Squash Randomly Stuffed

Yesterday I had the task of baking some acorn squash.  Of course, my first thought was that it would be incredibly boring alone.  Arming myself with random accessories, I went to work.

First up, onion, always have to have onion (it was about 1 cup total).  Diced well, it was.  Eyes watered, they did.  Finger check reveals all are intact, so that went well.  +10 XP for not slicing any fingers!

Next, cashews and Craisins.  Those were set aside to top the squash.  The dosage:  “enough”.  They are accents, so keep that in mind.

Finally, barley.  It had to have some substance to it.  I decided to be bold and not cook it at all before hand.  This, right here, was the very thing that prompted me to muse I hope this doesn’t taste like crap.

From this point, there’s what I did and what I’ll do the next time.

What I did:  Halved two acorn squashes.  Scooped out seeds.  Placed in appropriately sized casserole dish.  Liberally drizzed with olive oil.  Filled with mix of barley and onion.  Topped with craisins and cashews.  Poured a little maple syrup over each (2T?).  Baked at 400F for 1 hour covered.  Covered is important here to keep the moisture in — or you’ll end up with barley pebbles and that does taste bad.

What I’d do the next time:  put the barley in first and make sure it is covered, covered, covered by everything.  Completely.  I might even put 1T of water into each squash cavity.  The barley cooked but, heh, barely.  The barley on top was crunchy — which was not all that great.  It was edible, but not all that great.

Otherwise, this was awesome.  Perhaps adding some apple would be good too.  That would add more moisture and help the barley cook.

But the best part is that this was relatively fast.  The largest effort, in order was: (1) prepping the squash, (2) dicing the onion, (3) washing my hands to get the onion juice off.

And there you have it:  Squash Randomly Stuffed which did not taste like crap.

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Breakfast Djinni (in a jar)

I picked up a breakfast conjuration from Lifehacker and ran with it for this week.  My regular breakfast wish is something quick, healthy, and able to keep me from overindulging for my mid-morning snack.  And so, this morning I rubbed the magic breakfast lamp and *poof* I had breakfast in a reasonable amount of time without it being a shake. [1]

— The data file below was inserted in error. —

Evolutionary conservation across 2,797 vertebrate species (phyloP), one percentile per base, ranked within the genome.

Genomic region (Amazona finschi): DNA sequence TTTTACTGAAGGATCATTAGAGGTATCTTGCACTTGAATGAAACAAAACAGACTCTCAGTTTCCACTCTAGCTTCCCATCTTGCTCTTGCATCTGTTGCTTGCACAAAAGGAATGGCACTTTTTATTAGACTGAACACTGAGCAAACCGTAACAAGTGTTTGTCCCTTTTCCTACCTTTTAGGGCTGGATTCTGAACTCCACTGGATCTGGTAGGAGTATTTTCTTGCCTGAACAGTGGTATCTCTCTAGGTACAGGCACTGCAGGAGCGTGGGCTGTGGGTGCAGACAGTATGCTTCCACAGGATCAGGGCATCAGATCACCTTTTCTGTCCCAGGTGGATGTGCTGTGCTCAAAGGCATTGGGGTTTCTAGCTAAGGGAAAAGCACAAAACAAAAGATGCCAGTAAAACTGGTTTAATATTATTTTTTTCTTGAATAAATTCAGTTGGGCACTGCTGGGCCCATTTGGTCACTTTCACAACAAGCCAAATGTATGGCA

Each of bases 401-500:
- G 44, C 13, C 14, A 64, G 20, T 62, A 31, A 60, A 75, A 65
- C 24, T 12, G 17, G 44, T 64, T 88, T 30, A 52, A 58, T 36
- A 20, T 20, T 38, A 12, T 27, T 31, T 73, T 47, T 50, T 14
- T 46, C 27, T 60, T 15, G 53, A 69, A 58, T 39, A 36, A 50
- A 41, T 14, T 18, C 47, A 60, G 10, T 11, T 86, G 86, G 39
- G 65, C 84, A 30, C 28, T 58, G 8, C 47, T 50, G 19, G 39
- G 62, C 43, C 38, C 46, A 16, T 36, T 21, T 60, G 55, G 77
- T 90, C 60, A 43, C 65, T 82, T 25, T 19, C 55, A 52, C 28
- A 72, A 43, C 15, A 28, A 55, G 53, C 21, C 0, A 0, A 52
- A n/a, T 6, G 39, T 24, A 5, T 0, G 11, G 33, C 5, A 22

The premise is simple:  prepare some kind of cooked oats on the weekend, put them in jars, reheat each morning for breakfast.  The nice thing is that it really is that simple.

I cooked about 1c of steel cut oats in 3c of water to get something firm but not chewy and also something that would take well to reheating with a little water added.  I’ve learned that oats do not reheat well without some kind of hydration.  This means when following this plan, making something slightly under-cooked is required because it is going to slightly cook when reheated in the microwave.

Oh no!  Use of black magic!

Before you point back to a previous post, remember that this is reheating.  You can’t reheat without cooking something a little bit more, especially in the microwave, so I dare say reheat and cook in the same context here.

I portioned the cooked amount of oats into 5 jars, tossed a dash of cinnamon in each, sealed them, and got them into the fridge.  It is best to do this while the oats are hot as this will help seal the jar as they cool.  In theory, this should help them keep better over the week, especially if you aren’t using small jars and end up with a fair amount of air in the jar.  Ideally, appropriate sized jars would be used to minimize the amount of air within.

I also prepared a jar of mixed fruit and put that in the fridge.  I used frozen fruit [2] and dried cranberries in about equal ratio.  This consisted of blueberries, raspberries, blackberries and the dried cranberries.

This morning I added about a tablespoon of water to the jar and heated it for about 22 seconds in the microwave.  Heating slowly helps ensure the jar doesn’t explode from any heat change.  It should’t as canning jars are meant to handle high heat, but don’t tempt the Black Magic Box.  I then stirred the oats and heated for another 44 seconds.  I was aiming for warm not hot so I could eat these immediately.  I then added a few table spoons of fruit, a teaspoon of molasses, and a bit of soy milk to make this mixable and quickly consumable.

The outcome was quite good, and the upside of using a larger jar was that I could continue to summon this strange Djinni in this bottle without dirtying anything else.  Tomorrow I plan to add soy yogurt instead because it is good to get the little Health Gremlins in yogurt on a daily basis.

Another variation I will try is to reduce the amount of steel cut oats and use a balance of rolled oats — mostly because steel cut oats are crazy expensive, and party because variety is good.

[1] I have recently hit a wall with this vegan diet I am temporarily on.  This includes a slight aversion to intense soy.  There are studies that indicate too much soy for Westerners isn’t a good thing as it hasn’t been a part of our dietary culture and our metabolism isn’t properly geared towards it.

[2] Quality frozen fruit can be second best to fresh fruit because it was frozen at its peak freshness.  Don’t shun it because it came from the freezer, but certainly shun Ye Generice Brande — goodness knows the quality and origin of that!